DIY Wedding Photography Tips

Monday, June 11, 2018

I added some snapshots from local hiking meetups and events because I think these pictures are good examples for dramatic wedding scene backdrops and special event details.

At 7 pm, I went to check out a photography meetup about natural light photography for weddings as well as wedding day gear equipment. The wedding photographer at this workshop was Lucas Rossi. He explained that you don’t need to go to a special school to become a wedding photographer. It is all about interest and passion for photography as well as learning from others.

Do-It-Yourself Photographer Education starts with getting an Assistant or 2nd Photographer job for a wedding. It is best to help other photographers for free as well as do your own internet research. Such education is similar to a Photography Internship with unlimited learning possibilities because learning is really up to you and your personal effort. Meet local people in your area and volunteer to help them at photography projects. YouTube has all kinds of art and photography tips, in which I have used to improve my personal skills. You can start out as a volunteer assistant, before eventually pursuing 2nd Photographer jobs when you are ready for the next step. Look at this experience as a volunteer photography internship.

What Gear is inside your Photography Bag? I usually have the basics, such as camera, flash, batteries, cloth to clean lens, and film. My Minolta 5000 50mm camera does everything I need to do because I am mostly using my unique style when photographing. My mother’s CANON EOS camera with zoom lenses can probably do more, but I need to familiarize myself with the camera. But he has many lenses, which includes 35mm, 50mm, 85mm, 100mm MACRO, 24-70mm, and 70-200mm, as well as other equipment, such as 5D Mark IV, 1V, 645 AFD, 600 EX RT, 64 GB Extreme Pro, Holdfast Money Maker and Sightseer, ThinkTank Airport Security 3.0, and Wescott Rapid 26’ OCTA. I noticed that the ThinkTank Airport Security 3.0 is like a luggage carrier, where he puts all his equipment, but it is big. The Holdfast MoneyMaker and Sightseer are similar to wearing a messenger bag in order to put most used as well as important items always with you in order to prevent theft or loss.

Preparation Work: Only take what you need to the wedding. Keep other equipment locked up in your car’s trunk. His important must-have items include 35mm EF 1.4, 50mm EF 1.2 (most used lens), 100mm EF Macro IS, and memory cards case.

If some of your photographs tend to look washed out, then consider using High Tone Priority.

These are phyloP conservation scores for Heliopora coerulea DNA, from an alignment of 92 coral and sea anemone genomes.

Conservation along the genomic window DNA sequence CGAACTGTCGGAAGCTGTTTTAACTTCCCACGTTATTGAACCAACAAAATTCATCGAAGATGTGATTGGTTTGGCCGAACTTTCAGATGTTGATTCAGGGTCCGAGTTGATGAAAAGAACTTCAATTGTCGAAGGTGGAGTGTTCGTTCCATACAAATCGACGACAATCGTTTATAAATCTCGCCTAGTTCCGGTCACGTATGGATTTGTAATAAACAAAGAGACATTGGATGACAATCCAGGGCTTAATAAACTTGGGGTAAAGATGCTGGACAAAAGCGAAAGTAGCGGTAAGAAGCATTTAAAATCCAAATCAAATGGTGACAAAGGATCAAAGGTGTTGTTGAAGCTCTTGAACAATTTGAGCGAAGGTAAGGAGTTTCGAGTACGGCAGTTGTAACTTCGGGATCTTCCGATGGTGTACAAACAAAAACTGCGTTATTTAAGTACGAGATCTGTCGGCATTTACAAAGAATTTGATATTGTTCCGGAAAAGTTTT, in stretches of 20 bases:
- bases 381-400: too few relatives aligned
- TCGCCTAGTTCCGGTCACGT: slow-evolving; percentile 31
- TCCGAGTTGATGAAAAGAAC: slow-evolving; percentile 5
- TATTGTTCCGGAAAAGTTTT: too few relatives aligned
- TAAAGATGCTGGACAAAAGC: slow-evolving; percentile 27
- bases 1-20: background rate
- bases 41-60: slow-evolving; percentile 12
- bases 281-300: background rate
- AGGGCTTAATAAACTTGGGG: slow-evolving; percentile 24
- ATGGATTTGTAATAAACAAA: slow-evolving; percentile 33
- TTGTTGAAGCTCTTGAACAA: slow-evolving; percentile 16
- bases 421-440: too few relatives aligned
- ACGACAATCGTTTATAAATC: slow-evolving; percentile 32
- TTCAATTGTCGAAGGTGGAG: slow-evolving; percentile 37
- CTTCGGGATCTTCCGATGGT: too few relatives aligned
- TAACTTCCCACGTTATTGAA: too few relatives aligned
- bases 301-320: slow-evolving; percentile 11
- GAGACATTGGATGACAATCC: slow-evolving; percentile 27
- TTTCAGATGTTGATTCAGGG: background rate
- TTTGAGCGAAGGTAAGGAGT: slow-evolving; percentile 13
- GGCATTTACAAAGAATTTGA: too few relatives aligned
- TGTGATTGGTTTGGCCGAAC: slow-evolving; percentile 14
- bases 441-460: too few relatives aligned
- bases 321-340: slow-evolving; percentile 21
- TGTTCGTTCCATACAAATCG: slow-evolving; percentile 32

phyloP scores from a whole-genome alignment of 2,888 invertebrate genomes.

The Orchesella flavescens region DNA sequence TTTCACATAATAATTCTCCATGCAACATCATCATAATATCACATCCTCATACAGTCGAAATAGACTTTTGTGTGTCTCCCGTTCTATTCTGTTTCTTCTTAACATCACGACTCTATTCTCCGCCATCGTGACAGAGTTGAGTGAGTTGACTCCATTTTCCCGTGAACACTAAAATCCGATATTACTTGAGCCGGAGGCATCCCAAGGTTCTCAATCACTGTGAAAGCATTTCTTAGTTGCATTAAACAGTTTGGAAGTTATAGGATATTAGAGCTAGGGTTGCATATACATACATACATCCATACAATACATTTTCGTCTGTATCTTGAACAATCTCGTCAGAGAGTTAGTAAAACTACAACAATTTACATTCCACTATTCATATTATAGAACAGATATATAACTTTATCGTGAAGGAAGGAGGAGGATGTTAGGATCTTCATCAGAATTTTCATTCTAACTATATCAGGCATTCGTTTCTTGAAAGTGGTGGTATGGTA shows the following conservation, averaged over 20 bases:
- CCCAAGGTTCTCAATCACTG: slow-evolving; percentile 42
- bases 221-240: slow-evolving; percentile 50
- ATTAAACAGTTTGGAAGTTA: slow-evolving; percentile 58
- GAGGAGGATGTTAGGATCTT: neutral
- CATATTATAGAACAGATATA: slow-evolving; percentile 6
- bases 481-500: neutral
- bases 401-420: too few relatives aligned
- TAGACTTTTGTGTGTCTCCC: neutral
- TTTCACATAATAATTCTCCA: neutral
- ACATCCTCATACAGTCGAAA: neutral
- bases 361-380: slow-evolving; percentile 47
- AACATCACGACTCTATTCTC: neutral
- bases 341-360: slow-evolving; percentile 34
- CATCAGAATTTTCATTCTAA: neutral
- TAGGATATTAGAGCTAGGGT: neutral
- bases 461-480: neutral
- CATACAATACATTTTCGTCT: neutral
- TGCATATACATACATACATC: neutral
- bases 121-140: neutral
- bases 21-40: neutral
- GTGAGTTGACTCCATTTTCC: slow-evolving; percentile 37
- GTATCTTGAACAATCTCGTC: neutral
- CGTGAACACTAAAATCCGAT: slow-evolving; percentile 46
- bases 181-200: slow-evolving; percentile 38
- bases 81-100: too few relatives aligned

Ceremony: Before going to the wedding ceremony, it is important to get gear insurance and liability insurance, just in case something is stolen or gets lost. Photography equipment are very expensive. In the tropical weather of Southern California, 75% of wedding ceremonies tend to be outside. After using your memory cards, don’t put your memory cards back into your carrier bag. It is better to carry it with you in your messenger bag or crossbody bag. Batteries and/or Power Strip are also important items to have with you. As a photographer, it is important to focus on your personal style and uniqueness because that is what will make you stand out from other photographers in order to help you market yourself and get more jobs.

Portraits include bridal photography, family photos, and wedding party photos. It is best to use 35mm and 50mm, and always shoot manual in order to have full control over your photograph results. For example, when shooting the wedding party, use 35mm lens, shutter speed of 1/650, aperture of 5.0, and ISO 250. Everyone in the wedding party will be focused. When shooting family group photos, use 50mm lens, 1/250 shutter speed, 2.8 aperture, and ISO 400. Again, everyone will come out focused.

For romantic photographs, use 35mm, 50mm, and 80mm lens. But with 35mm lens, you will need to get very close to your subject, which might be uncomfortable for some people. With 50mm lens, you can maintain a comfort zone space and still get good photographs of your subjects.

Reception: Be sure to have 35mm, 50mm, 24-70mm, and 85 mm lens in order to get different details, such as dancing, facial expressions, speeches, capturing the moment, props, chandeliers, centerpieces, and other details for memories. Turn off artificial light and locate the room’s key light source. Is it windows? Always put your subjects in the best light. Navigate different lighting situations. Use Open Shade because it creates golden backlight or golden hour photographs. Open Shades occurs when the sun has set, and it creates beautiful backlighting effects. Harsh Light creates harsh shadows. Off-Camera Lighting involves using a flash.

LiveView allows you to pick a focus point and focus on the subject that is at a distant. It is perfect for focusing at 1.2.

You can also use the Back-Button Focusing.

Canon CPS is a recommended camera.


What do you think?


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    • and, this is my recent photos i still had on my iphone. everything else i had got deleted on my hard drive during system recovery, although some of my old photos are in my photo albums, and i can rescan later as needed…

        • yeah, i dont think i saved any of the photos on external hard drives. i just saved some articles and blogs i wrote on an external USB drive. i might have some older photos saved on another USB drive that I use for my Canon photography meetup. I should probably copy them to my hard drive.

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